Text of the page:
New York: W.W Norton & Company, 2010. 556-559. Print. Johnson, Samuel. Preface to Shakespeare.
Ed. X.J. Kennedy and Dana Gioia. 3rd Compact ed. New York: Longman, 2003.
By ending the play this way, Behn is saying people who love each other shouldn’t have to fight to be together, thereby proving this patriarchic practice unfair. By placing an emphasis on the man who uses women as sex objects by titling her play after him; by having almost all the female characters in the play treated horribly, used, and manipulated; and having the female characters barely putting up a fight, Aphra Behn suggests the heavily patriarchic society that exists is too extensive and is dangerous for the women in it.
“From In Memoriam A.H.H.” 1849. The Norton Anthology of English Literature, vol. 2. 9th edition. Boston: W.W. Norton, 2013.
In traditional literature, females are commonly portrayed in a negative light by male writers. The belief that females are inferior to men has resulted in a patriarchal society within the majority of the world. Not until recently have females been commonly portrayed as strong and independent characters. In the poem, Macbeth, Shakespeare diverts from the usual portrayal of women through a major character, Lady Macbeth. The ironic depiction of women presented in Macbeth challenges the view of women during the Medieval era while still hindering equality for women.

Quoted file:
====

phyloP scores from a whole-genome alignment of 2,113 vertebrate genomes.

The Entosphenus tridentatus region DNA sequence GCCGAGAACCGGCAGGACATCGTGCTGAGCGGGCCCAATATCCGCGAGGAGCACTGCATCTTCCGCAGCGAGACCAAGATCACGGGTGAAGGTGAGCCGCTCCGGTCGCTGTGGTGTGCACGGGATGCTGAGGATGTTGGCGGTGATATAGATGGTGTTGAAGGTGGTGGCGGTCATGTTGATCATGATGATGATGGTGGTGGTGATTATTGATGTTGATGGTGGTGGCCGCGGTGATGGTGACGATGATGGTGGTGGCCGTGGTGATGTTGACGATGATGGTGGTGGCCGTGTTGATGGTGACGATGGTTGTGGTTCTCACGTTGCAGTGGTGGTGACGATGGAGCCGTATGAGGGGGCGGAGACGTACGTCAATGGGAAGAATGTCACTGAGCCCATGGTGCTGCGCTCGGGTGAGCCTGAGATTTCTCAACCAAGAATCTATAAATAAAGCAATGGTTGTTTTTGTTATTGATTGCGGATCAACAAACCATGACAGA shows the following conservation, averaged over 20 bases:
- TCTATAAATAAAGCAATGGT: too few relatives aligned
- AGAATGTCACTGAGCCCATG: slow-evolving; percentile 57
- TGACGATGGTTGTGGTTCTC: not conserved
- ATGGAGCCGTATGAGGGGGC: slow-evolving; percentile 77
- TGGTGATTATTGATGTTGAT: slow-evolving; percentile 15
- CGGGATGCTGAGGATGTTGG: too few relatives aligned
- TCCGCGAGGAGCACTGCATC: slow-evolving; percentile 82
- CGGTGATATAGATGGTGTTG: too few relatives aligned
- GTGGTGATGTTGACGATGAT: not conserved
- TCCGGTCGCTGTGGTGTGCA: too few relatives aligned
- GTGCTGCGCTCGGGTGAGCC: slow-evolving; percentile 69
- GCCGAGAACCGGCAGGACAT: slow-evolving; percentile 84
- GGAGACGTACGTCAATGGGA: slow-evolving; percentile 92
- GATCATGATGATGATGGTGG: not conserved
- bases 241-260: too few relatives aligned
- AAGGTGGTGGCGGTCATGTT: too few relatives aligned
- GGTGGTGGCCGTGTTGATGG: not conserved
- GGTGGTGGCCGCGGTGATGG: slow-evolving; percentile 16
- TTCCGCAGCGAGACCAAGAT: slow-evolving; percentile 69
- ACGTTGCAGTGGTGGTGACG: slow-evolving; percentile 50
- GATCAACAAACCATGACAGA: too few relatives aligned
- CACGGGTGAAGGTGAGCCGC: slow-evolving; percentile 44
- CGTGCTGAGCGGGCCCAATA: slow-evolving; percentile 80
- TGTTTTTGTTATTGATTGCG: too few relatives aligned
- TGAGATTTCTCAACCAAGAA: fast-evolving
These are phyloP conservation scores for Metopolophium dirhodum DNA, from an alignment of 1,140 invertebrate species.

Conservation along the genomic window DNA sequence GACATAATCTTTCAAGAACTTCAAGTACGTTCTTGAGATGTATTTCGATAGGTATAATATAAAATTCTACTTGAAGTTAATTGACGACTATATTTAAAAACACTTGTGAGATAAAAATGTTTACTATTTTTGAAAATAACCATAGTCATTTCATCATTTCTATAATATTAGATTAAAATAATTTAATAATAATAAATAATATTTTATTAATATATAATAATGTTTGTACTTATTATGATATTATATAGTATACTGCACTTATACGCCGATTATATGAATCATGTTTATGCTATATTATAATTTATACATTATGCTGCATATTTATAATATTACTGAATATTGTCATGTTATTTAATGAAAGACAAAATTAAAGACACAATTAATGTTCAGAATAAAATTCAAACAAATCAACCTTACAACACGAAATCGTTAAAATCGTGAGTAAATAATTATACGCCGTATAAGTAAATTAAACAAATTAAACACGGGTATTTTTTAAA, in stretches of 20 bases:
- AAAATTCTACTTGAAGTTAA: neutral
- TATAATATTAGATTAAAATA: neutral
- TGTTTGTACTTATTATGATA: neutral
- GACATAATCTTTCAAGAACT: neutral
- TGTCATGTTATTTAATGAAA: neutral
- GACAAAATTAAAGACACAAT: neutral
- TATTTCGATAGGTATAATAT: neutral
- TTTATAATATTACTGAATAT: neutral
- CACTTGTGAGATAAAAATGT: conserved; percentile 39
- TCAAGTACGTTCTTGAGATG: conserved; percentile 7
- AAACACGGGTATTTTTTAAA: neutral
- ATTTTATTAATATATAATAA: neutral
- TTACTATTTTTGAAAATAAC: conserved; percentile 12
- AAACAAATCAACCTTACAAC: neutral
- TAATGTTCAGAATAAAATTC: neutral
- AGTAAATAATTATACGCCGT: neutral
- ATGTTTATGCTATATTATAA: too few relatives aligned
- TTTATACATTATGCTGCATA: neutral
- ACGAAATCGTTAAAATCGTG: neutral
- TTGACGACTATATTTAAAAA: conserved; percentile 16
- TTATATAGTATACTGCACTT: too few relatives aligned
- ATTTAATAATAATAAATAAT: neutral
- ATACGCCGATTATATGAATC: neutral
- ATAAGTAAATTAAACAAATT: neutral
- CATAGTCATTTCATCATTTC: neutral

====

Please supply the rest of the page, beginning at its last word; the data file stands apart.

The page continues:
Since the beginning of human civilization, women have often occupied inferior roles in society while the dominant role has been played by men. In Homer’s The Odyssey gender roles in Greek society are emphasized showing how men controlled society while women were undervalued and constantly disrespected. Although it may be argued that Homer poses some rather feminist views, it is evident by several elements that The Odyssey is a misogynistic text. First, women in the Odyssey were continually oppressed by men never having true free will. In addition, Women were depicted as symbols of lust, seduction, and evil who bring destruction to men, undermining the true values of women.
Desdemona, Emilia, and Bianca are all treated with this role in Othello, but in the end Desdemona is ultimately Othello’s weakness. The women in Othello were not treated as a man’s equal, but instead his property; these women were used against the heroes, and caused much commotion throughout the play. In Othello’s day and age women were seen as a man’s property. They were assigned a man to marry and that’s how it was. Levenson states “A marriage which met parental opposition inevitably led to disaster” (Levenson 851).